Targa Tasmania–Day 2

Today was to be our first complete day of stages, morning and afternoon, so we needed our energy and as such, most people were at breakfast early, with many still babbling about the prior day’s experiences.

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We excitedly headed down to the car park where we were again greeted by a clear but extremely crisp morning. We completed our last minute briefing for the day, grabbed our radios, got our stage notes out, passed the breathalyser and once again headed off across Tasmania to our first Targa stage.

High Plains was our first challenge, about a 40 minute road trip from the Country Club. This stage is about 6 kms in length.

After High Plains we needed to travel about 50 minutes to the next stage, Sheffield.

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As you can see, there is no shortage of scenery to look at while driving in Tasmania. Once again, the weather was magic, fine and clear.

I had also made a bit a discovery for myself while navigating during the rip roaring tour stages. I found that if I pushed my head firmly into the head rest I could read the notes and see the trip counter without becoming as motion sick. I think if I looked forward during the stages I would have been fine, but looking down, trying to read stage notes and then looking back up does not do one’s stomach well. Seems to me that you either look down at the course notes for the entirety of the stage or you look forward.

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Sheffield is about 15 kms in length and starts with an uphill run. When we arrived the group in front of us were yet to start so we parked alongside and as usual, drivers and passengers, made a beeline for the bushed to help irrigate the local fauna.

As we stood around shivering and stamping our feet to ward away the cold of mid-morning Tasmania we were joined by a few locals, who were keen to check out the cars.

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Another amazing sight we became accustom to down here is that fact that while we felt it was freezing and surely about to snow, the locals were getting around in shorts, thongs and T-shirts! They’re a hearty bunch down here.

Soon the group in front of us mounted up and rolled towards the start. As they took off from the start and headed up the mountain we could hear the roar of their engines and that made us all even more excited.

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Soon, it was our turn to tackle the uphill climb which was very different from most of the previous stages.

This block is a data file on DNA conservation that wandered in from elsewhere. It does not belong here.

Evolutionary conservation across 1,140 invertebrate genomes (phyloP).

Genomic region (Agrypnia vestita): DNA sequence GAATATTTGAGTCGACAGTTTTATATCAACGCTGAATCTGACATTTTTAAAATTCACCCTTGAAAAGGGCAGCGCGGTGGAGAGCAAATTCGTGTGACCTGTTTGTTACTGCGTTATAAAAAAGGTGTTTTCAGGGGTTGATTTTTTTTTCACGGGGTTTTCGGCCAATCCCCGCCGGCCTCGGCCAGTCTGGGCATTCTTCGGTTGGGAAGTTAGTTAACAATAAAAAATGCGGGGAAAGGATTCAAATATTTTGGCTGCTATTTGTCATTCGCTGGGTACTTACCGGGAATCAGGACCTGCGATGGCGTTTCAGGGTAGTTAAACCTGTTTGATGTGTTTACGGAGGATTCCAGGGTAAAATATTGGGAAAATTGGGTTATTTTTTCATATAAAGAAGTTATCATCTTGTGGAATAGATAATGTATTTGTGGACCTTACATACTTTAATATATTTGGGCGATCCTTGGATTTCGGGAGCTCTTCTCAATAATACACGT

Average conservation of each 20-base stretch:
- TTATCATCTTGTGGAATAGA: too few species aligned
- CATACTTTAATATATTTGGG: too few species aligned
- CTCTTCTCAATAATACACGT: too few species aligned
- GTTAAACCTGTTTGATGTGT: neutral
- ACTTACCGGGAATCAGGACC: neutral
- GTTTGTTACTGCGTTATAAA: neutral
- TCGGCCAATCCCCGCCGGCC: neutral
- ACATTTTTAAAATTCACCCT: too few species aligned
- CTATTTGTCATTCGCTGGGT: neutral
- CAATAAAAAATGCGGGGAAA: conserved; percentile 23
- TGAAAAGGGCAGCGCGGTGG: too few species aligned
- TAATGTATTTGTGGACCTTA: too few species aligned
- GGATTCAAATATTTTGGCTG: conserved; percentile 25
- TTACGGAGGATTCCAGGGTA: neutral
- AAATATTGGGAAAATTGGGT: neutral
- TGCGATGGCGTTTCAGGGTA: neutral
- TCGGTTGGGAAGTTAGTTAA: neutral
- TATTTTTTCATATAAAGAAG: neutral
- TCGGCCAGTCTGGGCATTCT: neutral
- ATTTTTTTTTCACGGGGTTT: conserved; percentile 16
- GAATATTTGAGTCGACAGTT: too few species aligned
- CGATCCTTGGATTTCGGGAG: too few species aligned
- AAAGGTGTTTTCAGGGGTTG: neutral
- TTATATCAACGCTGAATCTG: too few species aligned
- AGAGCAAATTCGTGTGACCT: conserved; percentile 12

It was at about this point during the tour that I confirmed my growing admiration for the ol’ 458. It is an absolutely AMAZING car. Not only is it quick, it accelerates, brakes and handles beautifully. In short, I want one!

The above video will give you some idea of what it was like during the climb. Don’t forget, that Targa is conducted on closed roads so you don’t have to worry about traffic (read logging trucks) coming the other way. Travelling at speed across double lines, around blind corners, what can I say? Gold bless Tasmania!

From Sheffield we had a short drive of only about 15 minutes to the next stage, Nook.

Nook is about 6.5 kms long.

We now headed for lunch at Latrobe.

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Moriarty was the next stage after lunch, about a 15 minute drive from lunch. There was no time to ‘dilly-dally’ we had to be off at an exact time, directly behind the group in front. Stragglers would be left behind.

Moriarty is about 5.6 kms long.

Next up was Paloona, about 25 minutes away which was a 17 kms stage with plenty of twisty bits and tight corners.

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Mt Roland was next up, about 30 minutes away. This was one of the longer stages at 27 kms and basically starts with a hill climb, goes across a plateau and then down the other side.

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Mt Roland was our sixth and final Targa stage for the day. With the trip back to the Country Club, that would make fourteen driving stages in all up, over 350 kms for the day.

We regrouped at the end of the stage and confirmed plans for dinner tonight in Launceston at the Mud Bar Restaurant.

My driver and I swapped seats and I sedately headed back to the Country Club to rest and refresh before dinner.

Day 2 had been bigger, better and longer than day 1 and everyone was much more exhausted once the adrenaline had subsided. Today we’d taken on our first real mountain stage, both up and down, which was really special. We’d also had challenging twists and turns as well as flying straights. Everyone was really grateful that they’d made the time to come and looked forward to an even earlier start tomorrow for another full day of Targa Tasmania.

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